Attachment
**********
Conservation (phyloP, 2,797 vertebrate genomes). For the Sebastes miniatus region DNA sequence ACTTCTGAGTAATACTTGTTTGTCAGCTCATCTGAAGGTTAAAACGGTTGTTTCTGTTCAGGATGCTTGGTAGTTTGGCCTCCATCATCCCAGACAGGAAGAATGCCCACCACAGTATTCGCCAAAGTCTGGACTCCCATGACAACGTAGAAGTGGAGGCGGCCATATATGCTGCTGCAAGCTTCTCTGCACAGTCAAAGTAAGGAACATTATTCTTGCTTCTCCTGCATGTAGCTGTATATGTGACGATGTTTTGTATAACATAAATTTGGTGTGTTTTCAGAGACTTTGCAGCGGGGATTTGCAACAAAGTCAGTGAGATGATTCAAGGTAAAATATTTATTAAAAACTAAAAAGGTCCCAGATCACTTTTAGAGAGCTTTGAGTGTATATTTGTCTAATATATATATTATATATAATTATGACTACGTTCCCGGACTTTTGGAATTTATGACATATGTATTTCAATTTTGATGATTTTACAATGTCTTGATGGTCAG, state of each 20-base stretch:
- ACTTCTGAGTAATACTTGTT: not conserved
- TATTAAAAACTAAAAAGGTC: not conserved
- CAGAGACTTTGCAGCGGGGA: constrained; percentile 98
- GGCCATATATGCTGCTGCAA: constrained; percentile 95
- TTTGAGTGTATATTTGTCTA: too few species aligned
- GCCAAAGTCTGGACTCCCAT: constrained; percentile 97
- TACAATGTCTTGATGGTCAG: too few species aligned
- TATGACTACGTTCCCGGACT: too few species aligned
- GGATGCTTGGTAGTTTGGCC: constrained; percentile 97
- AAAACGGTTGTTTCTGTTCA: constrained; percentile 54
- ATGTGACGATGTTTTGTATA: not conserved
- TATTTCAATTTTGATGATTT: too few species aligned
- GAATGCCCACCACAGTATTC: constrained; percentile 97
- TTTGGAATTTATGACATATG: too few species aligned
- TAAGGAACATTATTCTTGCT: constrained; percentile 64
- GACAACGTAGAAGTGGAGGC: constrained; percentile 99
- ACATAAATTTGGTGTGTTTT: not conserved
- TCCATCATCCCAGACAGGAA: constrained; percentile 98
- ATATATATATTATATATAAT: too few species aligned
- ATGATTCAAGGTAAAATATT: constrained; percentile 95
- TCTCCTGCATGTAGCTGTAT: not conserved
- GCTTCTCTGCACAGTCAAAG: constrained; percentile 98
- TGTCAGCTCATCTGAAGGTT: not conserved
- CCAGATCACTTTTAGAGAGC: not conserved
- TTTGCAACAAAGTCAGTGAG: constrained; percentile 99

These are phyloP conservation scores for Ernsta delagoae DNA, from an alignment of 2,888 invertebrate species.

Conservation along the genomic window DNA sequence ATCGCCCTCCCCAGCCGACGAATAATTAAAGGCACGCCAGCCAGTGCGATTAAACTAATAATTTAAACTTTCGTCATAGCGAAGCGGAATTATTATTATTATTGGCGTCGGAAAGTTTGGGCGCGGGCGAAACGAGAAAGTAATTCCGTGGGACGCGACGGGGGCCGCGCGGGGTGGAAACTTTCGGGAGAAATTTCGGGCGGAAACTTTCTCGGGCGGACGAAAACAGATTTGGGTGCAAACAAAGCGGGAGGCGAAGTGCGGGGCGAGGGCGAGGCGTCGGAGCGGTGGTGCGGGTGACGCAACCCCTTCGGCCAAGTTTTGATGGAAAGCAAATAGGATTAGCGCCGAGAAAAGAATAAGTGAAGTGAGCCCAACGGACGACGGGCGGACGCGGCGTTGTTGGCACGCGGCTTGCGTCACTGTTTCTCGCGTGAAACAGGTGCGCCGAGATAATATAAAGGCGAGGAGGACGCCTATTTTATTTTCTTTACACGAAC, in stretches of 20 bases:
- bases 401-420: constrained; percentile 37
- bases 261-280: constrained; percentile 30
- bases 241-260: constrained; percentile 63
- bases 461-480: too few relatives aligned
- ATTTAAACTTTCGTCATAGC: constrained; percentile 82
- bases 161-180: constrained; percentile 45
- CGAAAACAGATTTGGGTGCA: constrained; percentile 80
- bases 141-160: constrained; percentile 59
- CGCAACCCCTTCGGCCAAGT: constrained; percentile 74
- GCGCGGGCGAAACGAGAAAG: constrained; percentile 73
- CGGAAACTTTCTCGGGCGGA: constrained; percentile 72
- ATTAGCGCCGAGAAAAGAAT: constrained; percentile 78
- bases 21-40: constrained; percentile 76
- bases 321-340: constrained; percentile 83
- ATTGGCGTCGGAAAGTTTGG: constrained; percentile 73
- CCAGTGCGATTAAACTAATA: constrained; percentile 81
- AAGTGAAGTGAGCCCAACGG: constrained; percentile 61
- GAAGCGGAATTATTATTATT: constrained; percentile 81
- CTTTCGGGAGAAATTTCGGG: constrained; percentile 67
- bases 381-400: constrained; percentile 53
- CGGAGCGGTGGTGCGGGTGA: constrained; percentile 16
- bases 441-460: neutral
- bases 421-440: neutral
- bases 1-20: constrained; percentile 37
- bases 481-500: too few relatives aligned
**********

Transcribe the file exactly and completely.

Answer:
Conservation (phyloP, 2,797 vertebrate genomes). For the Sebastes miniatus region DNA sequence ACTTCTGAGTAATACTTGTTTGTCAGCTCATCTGAAGGTTAAAACGGTTGTTTCTGTTCAGGATGCTTGGTAGTTTGGCCTCCATCATCCCAGACAGGAAGAATGCCCACCACAGTATTCGCCAAAGTCTGGACTCCCATGACAACGTAGAAGTGGAGGCGGCCATATATGCTGCTGCAAGCTTCTCTGCACAGTCAAAGTAAGGAACATTATTCTTGCTTCTCCTGCATGTAGCTGTATATGTGACGATGTTTTGTATAACATAAATTTGGTGTGTTTTCAGAGACTTTGCAGCGGGGATTTGCAACAAAGTCAGTGAGATGATTCAAGGTAAAATATTTATTAAAAACTAAAAAGGTCCCAGATCACTTTTAGAGAGCTTTGAGTGTATATTTGTCTAATATATATATTATATATAATTATGACTACGTTCCCGGACTTTTGGAATTTATGACATATGTATTTCAATTTTGATGATTTTACAATGTCTTGATGGTCAG, state of each 20-base stretch:
- ACTTCTGAGTAATACTTGTT: not conserved
- TATTAAAAACTAAAAAGGTC: not conserved
- CAGAGACTTTGCAGCGGGGA: constrained; percentile 98
- GGCCATATATGCTGCTGCAA: constrained; percentile 95
- TTTGAGTGTATATTTGTCTA: too few species aligned
- GCCAAAGTCTGGACTCCCAT: constrained; percentile 97
- TACAATGTCTTGATGGTCAG: too few species aligned
- TATGACTACGTTCCCGGACT: too few species aligned
- GGATGCTTGGTAGTTTGGCC: constrained; percentile 97
- AAAACGGTTGTTTCTGTTCA: constrained; percentile 54
- ATGTGACGATGTTTTGTATA: not conserved
- TATTTCAATTTTGATGATTT: too few species aligned
- GAATGCCCACCACAGTATTC: constrained; percentile 97
- TTTGGAATTTATGACATATG: too few species aligned
- TAAGGAACATTATTCTTGCT: constrained; percentile 64
- GACAACGTAGAAGTGGAGGC: constrained; percentile 99
- ACATAAATTTGGTGTGTTTT: not conserved
- TCCATCATCCCAGACAGGAA: constrained; percentile 98
- ATATATATATTATATATAAT: too few species aligned
- ATGATTCAAGGTAAAATATT: constrained; percentile 95
- TCTCCTGCATGTAGCTGTAT: not conserved
- GCTTCTCTGCACAGTCAAAG: constrained; percentile 98
- TGTCAGCTCATCTGAAGGTT: not conserved
- CCAGATCACTTTTAGAGAGC: not conserved
- TTTGCAACAAAGTCAGTGAG: constrained; percentile 99

These are phyloP conservation scores for Ernsta delagoae DNA, from an alignment of 2,888 invertebrate species.

Conservation along the genomic window DNA sequence ATCGCCCTCCCCAGCCGACGAATAATTAAAGGCACGCCAGCCAGTGCGATTAAACTAATAATTTAAACTTTCGTCATAGCGAAGCGGAATTATTATTATTATTGGCGTCGGAAAGTTTGGGCGCGGGCGAAACGAGAAAGTAATTCCGTGGGACGCGACGGGGGCCGCGCGGGGTGGAAACTTTCGGGAGAAATTTCGGGCGGAAACTTTCTCGGGCGGACGAAAACAGATTTGGGTGCAAACAAAGCGGGAGGCGAAGTGCGGGGCGAGGGCGAGGCGTCGGAGCGGTGGTGCGGGTGACGCAACCCCTTCGGCCAAGTTTTGATGGAAAGCAAATAGGATTAGCGCCGAGAAAAGAATAAGTGAAGTGAGCCCAACGGACGACGGGCGGACGCGGCGTTGTTGGCACGCGGCTTGCGTCACTGTTTCTCGCGTGAAACAGGTGCGCCGAGATAATATAAAGGCGAGGAGGACGCCTATTTTATTTTCTTTACACGAAC, in stretches of 20 bases:
- bases 401-420: constrained; percentile 37
- bases 261-280: constrained; percentile 30
- bases 241-260: constrained; percentile 63
- bases 461-480: too few relatives aligned
- ATTTAAACTTTCGTCATAGC: constrained; percentile 82
- bases 161-180: constrained; percentile 45
- CGAAAACAGATTTGGGTGCA: constrained; percentile 80
- bases 141-160: constrained; percentile 59
- CGCAACCCCTTCGGCCAAGT: constrained; percentile 74
- GCGCGGGCGAAACGAGAAAG: constrained; percentile 73
- CGGAAACTTTCTCGGGCGGA: constrained; percentile 72
- ATTAGCGCCGAGAAAAGAAT: constrained; percentile 78
- bases 21-40: constrained; percentile 76
- bases 321-340: constrained; percentile 83
- ATTGGCGTCGGAAAGTTTGG: constrained; percentile 73
- CCAGTGCGATTAAACTAATA: constrained; percentile 81
- AAGTGAAGTGAGCCCAACGG: constrained; percentile 61
- GAAGCGGAATTATTATTATT: constrained; percentile 81
- CTTTCGGGAGAAATTTCGGG: constrained; percentile 67
- bases 381-400: constrained; percentile 53
- CGGAGCGGTGGTGCGGGTGA: constrained; percentile 16
- bases 441-460: neutral
- bases 421-440: neutral
- bases 1-20: constrained; percentile 37
- bases 481-500: too few relatives aligned